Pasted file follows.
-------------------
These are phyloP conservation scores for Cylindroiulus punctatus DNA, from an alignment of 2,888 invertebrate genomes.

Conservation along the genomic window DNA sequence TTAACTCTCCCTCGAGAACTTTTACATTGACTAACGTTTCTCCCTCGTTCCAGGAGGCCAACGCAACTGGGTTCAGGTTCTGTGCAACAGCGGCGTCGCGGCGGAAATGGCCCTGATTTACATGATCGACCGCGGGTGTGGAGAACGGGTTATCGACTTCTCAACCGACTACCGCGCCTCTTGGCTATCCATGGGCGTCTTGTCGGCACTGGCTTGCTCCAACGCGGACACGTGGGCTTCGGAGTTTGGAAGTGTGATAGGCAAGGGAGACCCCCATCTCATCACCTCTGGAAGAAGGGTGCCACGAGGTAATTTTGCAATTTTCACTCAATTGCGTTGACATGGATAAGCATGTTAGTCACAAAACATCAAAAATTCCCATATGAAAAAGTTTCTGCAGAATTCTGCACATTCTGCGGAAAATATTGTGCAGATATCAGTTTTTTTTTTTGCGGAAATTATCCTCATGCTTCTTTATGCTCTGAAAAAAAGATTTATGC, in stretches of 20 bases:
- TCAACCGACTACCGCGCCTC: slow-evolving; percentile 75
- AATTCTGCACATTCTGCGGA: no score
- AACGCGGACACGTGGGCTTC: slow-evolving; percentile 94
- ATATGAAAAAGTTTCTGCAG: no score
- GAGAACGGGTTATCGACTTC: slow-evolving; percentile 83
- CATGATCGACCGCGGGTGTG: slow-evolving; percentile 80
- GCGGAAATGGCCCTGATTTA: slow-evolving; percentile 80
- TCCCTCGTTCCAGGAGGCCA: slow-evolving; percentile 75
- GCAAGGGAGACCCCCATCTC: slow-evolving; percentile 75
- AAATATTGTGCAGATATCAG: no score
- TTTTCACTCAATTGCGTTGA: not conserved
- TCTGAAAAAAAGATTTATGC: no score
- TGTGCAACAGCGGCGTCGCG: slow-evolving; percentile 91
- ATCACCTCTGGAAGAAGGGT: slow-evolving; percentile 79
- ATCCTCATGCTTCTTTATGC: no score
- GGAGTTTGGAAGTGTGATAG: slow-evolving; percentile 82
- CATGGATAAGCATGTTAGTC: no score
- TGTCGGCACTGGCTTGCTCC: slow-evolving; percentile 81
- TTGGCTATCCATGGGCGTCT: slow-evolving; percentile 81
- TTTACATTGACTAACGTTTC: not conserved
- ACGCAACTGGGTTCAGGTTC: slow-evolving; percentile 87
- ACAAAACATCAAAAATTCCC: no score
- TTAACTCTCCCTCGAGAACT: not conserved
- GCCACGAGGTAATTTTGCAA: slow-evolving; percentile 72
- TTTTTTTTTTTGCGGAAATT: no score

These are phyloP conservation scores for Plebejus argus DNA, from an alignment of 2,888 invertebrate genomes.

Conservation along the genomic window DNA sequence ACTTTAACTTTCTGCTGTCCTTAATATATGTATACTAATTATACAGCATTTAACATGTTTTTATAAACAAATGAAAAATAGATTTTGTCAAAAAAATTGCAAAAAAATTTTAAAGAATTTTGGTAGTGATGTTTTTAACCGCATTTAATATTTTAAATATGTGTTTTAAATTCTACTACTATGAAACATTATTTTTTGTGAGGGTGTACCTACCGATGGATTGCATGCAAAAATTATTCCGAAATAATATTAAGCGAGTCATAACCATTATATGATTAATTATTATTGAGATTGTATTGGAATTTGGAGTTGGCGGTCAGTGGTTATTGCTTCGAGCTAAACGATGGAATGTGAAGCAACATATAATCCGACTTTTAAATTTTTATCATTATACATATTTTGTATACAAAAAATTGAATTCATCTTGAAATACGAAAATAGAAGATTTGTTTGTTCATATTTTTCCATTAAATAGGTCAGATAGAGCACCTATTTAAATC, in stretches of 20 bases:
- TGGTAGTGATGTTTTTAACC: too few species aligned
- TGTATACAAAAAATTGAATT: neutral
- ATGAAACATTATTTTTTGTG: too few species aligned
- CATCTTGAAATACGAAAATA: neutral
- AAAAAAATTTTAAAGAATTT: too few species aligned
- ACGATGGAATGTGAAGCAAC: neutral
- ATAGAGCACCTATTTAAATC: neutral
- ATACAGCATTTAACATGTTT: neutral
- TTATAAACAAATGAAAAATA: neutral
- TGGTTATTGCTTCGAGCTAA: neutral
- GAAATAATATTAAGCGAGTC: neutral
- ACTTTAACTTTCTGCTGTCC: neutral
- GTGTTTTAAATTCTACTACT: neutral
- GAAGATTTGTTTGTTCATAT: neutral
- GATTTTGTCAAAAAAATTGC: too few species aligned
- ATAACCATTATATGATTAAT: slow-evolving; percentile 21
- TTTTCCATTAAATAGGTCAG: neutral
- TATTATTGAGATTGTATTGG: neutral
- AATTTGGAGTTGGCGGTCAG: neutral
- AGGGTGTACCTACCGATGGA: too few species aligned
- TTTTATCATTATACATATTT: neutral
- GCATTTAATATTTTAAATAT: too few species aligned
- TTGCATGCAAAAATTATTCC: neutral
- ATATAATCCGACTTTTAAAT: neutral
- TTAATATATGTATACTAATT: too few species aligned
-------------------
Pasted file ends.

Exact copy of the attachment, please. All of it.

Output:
These are phyloP conservation scores for Cylindroiulus punctatus DNA, from an alignment of 2,888 invertebrate genomes.

Conservation along the genomic window DNA sequence TTAACTCTCCCTCGAGAACTTTTACATTGACTAACGTTTCTCCCTCGTTCCAGGAGGCCAACGCAACTGGGTTCAGGTTCTGTGCAACAGCGGCGTCGCGGCGGAAATGGCCCTGATTTACATGATCGACCGCGGGTGTGGAGAACGGGTTATCGACTTCTCAACCGACTACCGCGCCTCTTGGCTATCCATGGGCGTCTTGTCGGCACTGGCTTGCTCCAACGCGGACACGTGGGCTTCGGAGTTTGGAAGTGTGATAGGCAAGGGAGACCCCCATCTCATCACCTCTGGAAGAAGGGTGCCACGAGGTAATTTTGCAATTTTCACTCAATTGCGTTGACATGGATAAGCATGTTAGTCACAAAACATCAAAAATTCCCATATGAAAAAGTTTCTGCAGAATTCTGCACATTCTGCGGAAAATATTGTGCAGATATCAGTTTTTTTTTTTGCGGAAATTATCCTCATGCTTCTTTATGCTCTGAAAAAAAGATTTATGC, in stretches of 20 bases:
- TCAACCGACTACCGCGCCTC: slow-evolving; percentile 75
- AATTCTGCACATTCTGCGGA: no score
- AACGCGGACACGTGGGCTTC: slow-evolving; percentile 94
- ATATGAAAAAGTTTCTGCAG: no score
- GAGAACGGGTTATCGACTTC: slow-evolving; percentile 83
- CATGATCGACCGCGGGTGTG: slow-evolving; percentile 80
- GCGGAAATGGCCCTGATTTA: slow-evolving; percentile 80
- TCCCTCGTTCCAGGAGGCCA: slow-evolving; percentile 75
- GCAAGGGAGACCCCCATCTC: slow-evolving; percentile 75
- AAATATTGTGCAGATATCAG: no score
- TTTTCACTCAATTGCGTTGA: not conserved
- TCTGAAAAAAAGATTTATGC: no score
- TGTGCAACAGCGGCGTCGCG: slow-evolving; percentile 91
- ATCACCTCTGGAAGAAGGGT: slow-evolving; percentile 79
- ATCCTCATGCTTCTTTATGC: no score
- GGAGTTTGGAAGTGTGATAG: slow-evolving; percentile 82
- CATGGATAAGCATGTTAGTC: no score
- TGTCGGCACTGGCTTGCTCC: slow-evolving; percentile 81
- TTGGCTATCCATGGGCGTCT: slow-evolving; percentile 81
- TTTACATTGACTAACGTTTC: not conserved
- ACGCAACTGGGTTCAGGTTC: slow-evolving; percentile 87
- ACAAAACATCAAAAATTCCC: no score
- TTAACTCTCCCTCGAGAACT: not conserved
- GCCACGAGGTAATTTTGCAA: slow-evolving; percentile 72
- TTTTTTTTTTTGCGGAAATT: no score

These are phyloP conservation scores for Plebejus argus DNA, from an alignment of 2,888 invertebrate genomes.

Conservation along the genomic window DNA sequence ACTTTAACTTTCTGCTGTCCTTAATATATGTATACTAATTATACAGCATTTAACATGTTTTTATAAACAAATGAAAAATAGATTTTGTCAAAAAAATTGCAAAAAAATTTTAAAGAATTTTGGTAGTGATGTTTTTAACCGCATTTAATATTTTAAATATGTGTTTTAAATTCTACTACTATGAAACATTATTTTTTGTGAGGGTGTACCTACCGATGGATTGCATGCAAAAATTATTCCGAAATAATATTAAGCGAGTCATAACCATTATATGATTAATTATTATTGAGATTGTATTGGAATTTGGAGTTGGCGGTCAGTGGTTATTGCTTCGAGCTAAACGATGGAATGTGAAGCAACATATAATCCGACTTTTAAATTTTTATCATTATACATATTTTGTATACAAAAAATTGAATTCATCTTGAAATACGAAAATAGAAGATTTGTTTGTTCATATTTTTCCATTAAATAGGTCAGATAGAGCACCTATTTAAATC, in stretches of 20 bases:
- TGGTAGTGATGTTTTTAACC: too few species aligned
- TGTATACAAAAAATTGAATT: neutral
- ATGAAACATTATTTTTTGTG: too few species aligned
- CATCTTGAAATACGAAAATA: neutral
- AAAAAAATTTTAAAGAATTT: too few species aligned
- ACGATGGAATGTGAAGCAAC: neutral
- ATAGAGCACCTATTTAAATC: neutral
- ATACAGCATTTAACATGTTT: neutral
- TTATAAACAAATGAAAAATA: neutral
- TGGTTATTGCTTCGAGCTAA: neutral
- GAAATAATATTAAGCGAGTC: neutral
- ACTTTAACTTTCTGCTGTCC: neutral
- GTGTTTTAAATTCTACTACT: neutral
- GAAGATTTGTTTGTTCATAT: neutral
- GATTTTGTCAAAAAAATTGC: too few species aligned
- ATAACCATTATATGATTAAT: slow-evolving; percentile 21
- TTTTCCATTAAATAGGTCAG: neutral
- TATTATTGAGATTGTATTGG: neutral
- AATTTGGAGTTGGCGGTCAG: neutral
- AGGGTGTACCTACCGATGGA: too few species aligned
- TTTTATCATTATACATATTT: neutral
- GCATTTAATATTTTAAATAT: too few species aligned
- TTGCATGCAAAAATTATTCC: neutral
- ATATAATCCGACTTTTAAAT: neutral
- TTAATATATGTATACTAATT: too few species aligned